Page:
By Venkatachari Jagannathan
Chennai, Sep 13 (SocialNews.XYZ) Allowing regional insurance companies, reducing minimum startup capital, changing investment norms and other measures may result in mushrooming of small insures and the return of pre-1956 period, said N. Rangachary, the first Chairman of the Insurance Regulatory and Development Authority of India (IRDAI).
Prior to 1956, there were several hundreds of small life insurers who were issuing policies in a restricted manner and sold in an unrealistic manner, while claims were not paid.
"There were benami agents through whom the promoters took back their investment. The premium collected was diverted to the other business of the promoters. Many companies went belly up leaving the policyholders in lurch. The Indian government nationalised the life insurance business and formed Life Insurance Corporation of India (LIC) in 1956," Rangachary told IANS in an interview.
He was responding to the government's reported move to reduce the start-up capital from the current Rs 100 crore for primary insurer and allow regional, micro insurance companies, change investment and solvency norms on the pretext of increasing the insurance penetration.
"Insurance companies cannot be compared with banks that have small finance banks, regional rural banks. The banks deal with assets while insurers deal with risks. The relationship between a banker and its depositors is short/medium term. A depositor can withdraw his money from a bank anytime," Rangachary said.
"On the other hand, a life insurance policyholder cannot get back his full money when he surrenders the policy. The relationship between a life insurance policyholder and a life insurer is long term, upwards of 15 years."
Again, in the case of a bank failure, the depositors have some deposit insurance whereas there is no such guarantee for a policyholder of a life/general insurer. Hence, a life insurer should be structured in a failproof manner, he remarked.
It was Rangachary and his team that had enabled drafting of the law, laid the rules, regulations for opening and the smooth functioning of the insurance sector since the year 2000.
Industry experts told IANS that owing to the stringent law and regulations that was drafted at the time of opening up of the sector no private insurer has gone belly up jeopardizing the policyholder's interest.
"The small players cannot be expected to develop the market with their small capital. It is for the sectoral regulator to create the market. When the market is there, private players will get in," Rangachary said.
According to him, when the sector was opened up, it was decided to allow only serious players and issue only pan India operations and not regional ones.
"As per our calculations, an insurer will be needing about Rs.85 crore capital during the initial years and further capital infusion at least during the first seven/eight years. Hence the startup capital was fixed at Rs 100 crore," he said.
The Rs 100 crore startup capital ensured only serious players come into the sector. Further only equity capital was allowed and not other forms like preference capital to avoid problems later.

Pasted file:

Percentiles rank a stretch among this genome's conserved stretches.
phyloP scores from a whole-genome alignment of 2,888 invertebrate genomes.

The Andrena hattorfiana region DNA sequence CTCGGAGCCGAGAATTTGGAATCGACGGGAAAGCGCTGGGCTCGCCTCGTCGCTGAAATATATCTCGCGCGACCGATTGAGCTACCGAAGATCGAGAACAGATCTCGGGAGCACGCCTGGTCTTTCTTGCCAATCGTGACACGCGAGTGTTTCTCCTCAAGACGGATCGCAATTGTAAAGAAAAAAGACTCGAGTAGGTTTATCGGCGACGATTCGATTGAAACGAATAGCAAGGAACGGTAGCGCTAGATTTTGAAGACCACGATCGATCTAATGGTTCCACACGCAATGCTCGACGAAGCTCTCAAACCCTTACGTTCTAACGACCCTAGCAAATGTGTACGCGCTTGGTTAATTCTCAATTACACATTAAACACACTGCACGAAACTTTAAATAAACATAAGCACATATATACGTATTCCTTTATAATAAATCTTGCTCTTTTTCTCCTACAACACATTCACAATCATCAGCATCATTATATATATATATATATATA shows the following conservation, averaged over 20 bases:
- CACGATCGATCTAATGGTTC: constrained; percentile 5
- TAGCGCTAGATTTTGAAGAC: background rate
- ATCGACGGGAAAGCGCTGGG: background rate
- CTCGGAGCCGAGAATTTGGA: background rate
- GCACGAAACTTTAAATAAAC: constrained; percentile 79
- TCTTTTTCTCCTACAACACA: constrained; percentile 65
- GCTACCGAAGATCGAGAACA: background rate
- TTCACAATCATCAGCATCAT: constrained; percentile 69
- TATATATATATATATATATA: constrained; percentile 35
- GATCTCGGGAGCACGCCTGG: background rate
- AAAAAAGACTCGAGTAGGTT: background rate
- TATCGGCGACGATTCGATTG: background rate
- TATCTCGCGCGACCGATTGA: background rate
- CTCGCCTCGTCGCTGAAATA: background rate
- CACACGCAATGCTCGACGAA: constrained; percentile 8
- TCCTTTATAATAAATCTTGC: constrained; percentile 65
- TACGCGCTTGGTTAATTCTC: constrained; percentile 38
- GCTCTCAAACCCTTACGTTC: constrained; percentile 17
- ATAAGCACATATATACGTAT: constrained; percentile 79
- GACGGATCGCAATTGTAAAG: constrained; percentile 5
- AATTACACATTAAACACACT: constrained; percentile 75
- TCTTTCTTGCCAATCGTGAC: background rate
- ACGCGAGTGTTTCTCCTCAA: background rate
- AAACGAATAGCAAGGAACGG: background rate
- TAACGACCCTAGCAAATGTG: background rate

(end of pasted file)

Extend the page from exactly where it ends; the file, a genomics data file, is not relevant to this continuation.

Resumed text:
Incidentally there are insurance companies which have started operations with over Rs 100 crore capital.
As life insurance is long term, a policyholder is taking a calculated risk that the private player will continue to exist at time of his policy maturity or the unfortunate event of his demise, Rangachary said.
The strict investment norms were drafted, investments only in rated securities, to ensure that the policyholder funds are safe and he gets back the money or the life insurer fulfils its promise of paying the claim.
The total investments of the insurance sector since it was opened up was about Rs 20 lakh crore, Rangachary said.
In order to ensure the insures are solvent, the solvency norm was fixed at 1.5 times of the liability while normally the ratio is 1:1, Rangachary added.
According to him, insurance is a service, the insurer, the service provider, initiates, maintains the policy/product and pays it off.
On the intermediaries, the IRDAI brought in the minimum norms for individual/corporate agents and other intermediaries.
Coming back on the issue of regional insurers, Rangachary said the risk of that area has to be studied. Reducing the start up capital is reducing the insurera?s viability.
"LIC has a wide network of branches across the country. Can the new players be more competitive than LIC? And why is LIC not able to cover this segment? Is it because of lack of market potential or lack of activity on LIC's part."
He said there should be a proper analysis of the insurable population in India. If the market has a huge potential as being said then why there are no new players and why the foreign partners are not upping their stakes in their Indian joint ventures.
Pointing out the developmental role of IRDAI, Rangachary said the former should create awareness about the risk of living and the benefits of insurance.
Once that is done and a market is created, the insurers will do the remaining, he said.
(Venkatachari Jagannathan can be reached at email@example.com)